Waiting for tea water to boil in the early morning, I hear stories of an 8 year old who just lost a third of her lung to cancer. The doctor said she wouldn't be running any marathons soon. Dad laughs that he didn't say "ever." He shares that a coworker is running a marathon for her. Dad tells me they were told she has two years to live at one point. He was devastated when she asked if she could work here when she grows up. Then he sighs with relief as he says, "Now let's get her an application." He believes she will be fine, she has a future and she is one tough cookie.

This is what I have learned here in six and a half years. If I can have learned only one thing it is the most important. You can get through anything with hope and humor. Anything.

Wednesday, April 27, 2011

Mississippi Avenue Spring 2

Two perfect pictures.
Two windows to get lost in.
One pink, the other teal.
Do I like them because they look like prints I've seen?
Or do I want to make them prints other people see?

Tuesday, April 26, 2011

Mississippi Avenue Spring

Sitting silently staring off into space.
They talk to each other from either side of me.
Spring tree outside the window contrasts nicely with the building wall color across the street from it.

Wednesday, April 20, 2011

7 Year Curse

For about seven years in my early thirties I experienced a case of writer's block. I don't mean that I had trouble getting started on projects or finishing them, I just didn't write - no, couldn't write. Of course I kept up with the minimum that was required of me at my non-writing job. But I did almost nothing else. Up to that point, I had kept a journal since I was about 10 or so. Not a dear diary, locked account of crushes and fights with my mother (although those fights were in there aplenty). No, it was more of an OCD act. So to not be able to do this was excruciating, soul crushing.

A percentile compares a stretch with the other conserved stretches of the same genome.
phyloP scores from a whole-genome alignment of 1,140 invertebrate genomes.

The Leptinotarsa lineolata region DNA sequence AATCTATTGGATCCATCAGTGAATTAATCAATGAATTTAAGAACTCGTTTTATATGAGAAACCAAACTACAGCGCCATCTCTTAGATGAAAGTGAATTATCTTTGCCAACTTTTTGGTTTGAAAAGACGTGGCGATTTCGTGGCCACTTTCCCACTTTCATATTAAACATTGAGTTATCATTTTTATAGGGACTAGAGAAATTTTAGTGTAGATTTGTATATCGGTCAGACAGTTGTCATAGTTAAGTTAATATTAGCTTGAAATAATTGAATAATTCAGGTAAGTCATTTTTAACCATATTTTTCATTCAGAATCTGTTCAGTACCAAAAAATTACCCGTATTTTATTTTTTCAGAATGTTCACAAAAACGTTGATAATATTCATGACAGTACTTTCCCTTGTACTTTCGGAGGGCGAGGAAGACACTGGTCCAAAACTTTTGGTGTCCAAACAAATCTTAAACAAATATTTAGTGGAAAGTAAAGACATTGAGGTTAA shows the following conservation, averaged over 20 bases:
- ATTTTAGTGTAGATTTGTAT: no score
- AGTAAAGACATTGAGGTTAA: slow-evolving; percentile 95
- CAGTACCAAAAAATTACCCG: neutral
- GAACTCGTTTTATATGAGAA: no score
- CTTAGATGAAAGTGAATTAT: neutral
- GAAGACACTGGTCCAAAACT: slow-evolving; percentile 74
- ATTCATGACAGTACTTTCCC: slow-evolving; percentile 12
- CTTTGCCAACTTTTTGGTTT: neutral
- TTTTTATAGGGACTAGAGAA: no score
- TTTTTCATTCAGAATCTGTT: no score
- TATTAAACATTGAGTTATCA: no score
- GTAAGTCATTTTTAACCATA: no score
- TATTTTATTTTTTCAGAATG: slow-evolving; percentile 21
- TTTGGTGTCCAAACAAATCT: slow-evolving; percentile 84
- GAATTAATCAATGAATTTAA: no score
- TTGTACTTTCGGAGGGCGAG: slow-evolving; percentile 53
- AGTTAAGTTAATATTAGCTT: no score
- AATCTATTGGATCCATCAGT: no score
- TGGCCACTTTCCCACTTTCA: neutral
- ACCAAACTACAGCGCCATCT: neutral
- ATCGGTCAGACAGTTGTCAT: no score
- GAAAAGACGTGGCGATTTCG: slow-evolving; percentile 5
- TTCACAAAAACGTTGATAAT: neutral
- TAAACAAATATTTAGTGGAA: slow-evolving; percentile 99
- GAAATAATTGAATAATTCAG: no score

When I was four I would play "writing" - I LOVED to pretend I was writing in cursive even before I could write the entire alphabet in print. When I finished my first journal I had a visceral need to keep writing. I have referred to it as diarrhea of the brain. Some people compulsively eat, or exercise or watch sports or masturbate, I wrote.

I also "arteested" as my dad referred to it. I liked to create things with my hands from salt goop and then I graduated to paint. I made abstract paintings, terrible impressionist pieces, and papier-mache masks that I adhered to canvases and painted with acrylics. My favorite thing was to turn up some Madonna or Christian rock (yup, that's right) or U2 really loud on my Walkman and have a Jackson Pollock session spattering paint onto a canvass. God love my mother, she was very anal about many things but for some reason she let me get away with this. Eventually the music progressed to Jane's Addiction, Husker Du, and Nine Inch Nails.

Through college I continued both these things. I took art classes and learned to draw with charcoals, blowing coal snot out of my nose after class and feeling this made me a "real" artist. I rabidly filled journal after journal. I got to the point where I had a favorite brand journal and I could look for weeks for this cheap, lined notebook if it wasn't at the first store I went to. I had to have just the right pen too, which was also fortunately cheap.

I got into block printing and spent my summers out of college out in the sun making prints in my Danskos and my grandma's old butcher apron. I felt very chic when I found a nice broad brimmed straw hat. It didn't hurt that my apartment overlooked a beautiful blue bay and islands.

At the same time I started writing prose poetry. Some of which I still go back to and, for me alone, it puts me right into that place again. I even submitted some of my art to campus art shows and staff art shows. Some of it well received and some of it, rushed crap that barely got a nod. I enjoyed it though. I sold a piece once. $50 and a spaghetti dinner. I'm sure that ended up in a garage sale and eventually the dump. I think it was more of a pass at me than an actual appreciation for my art.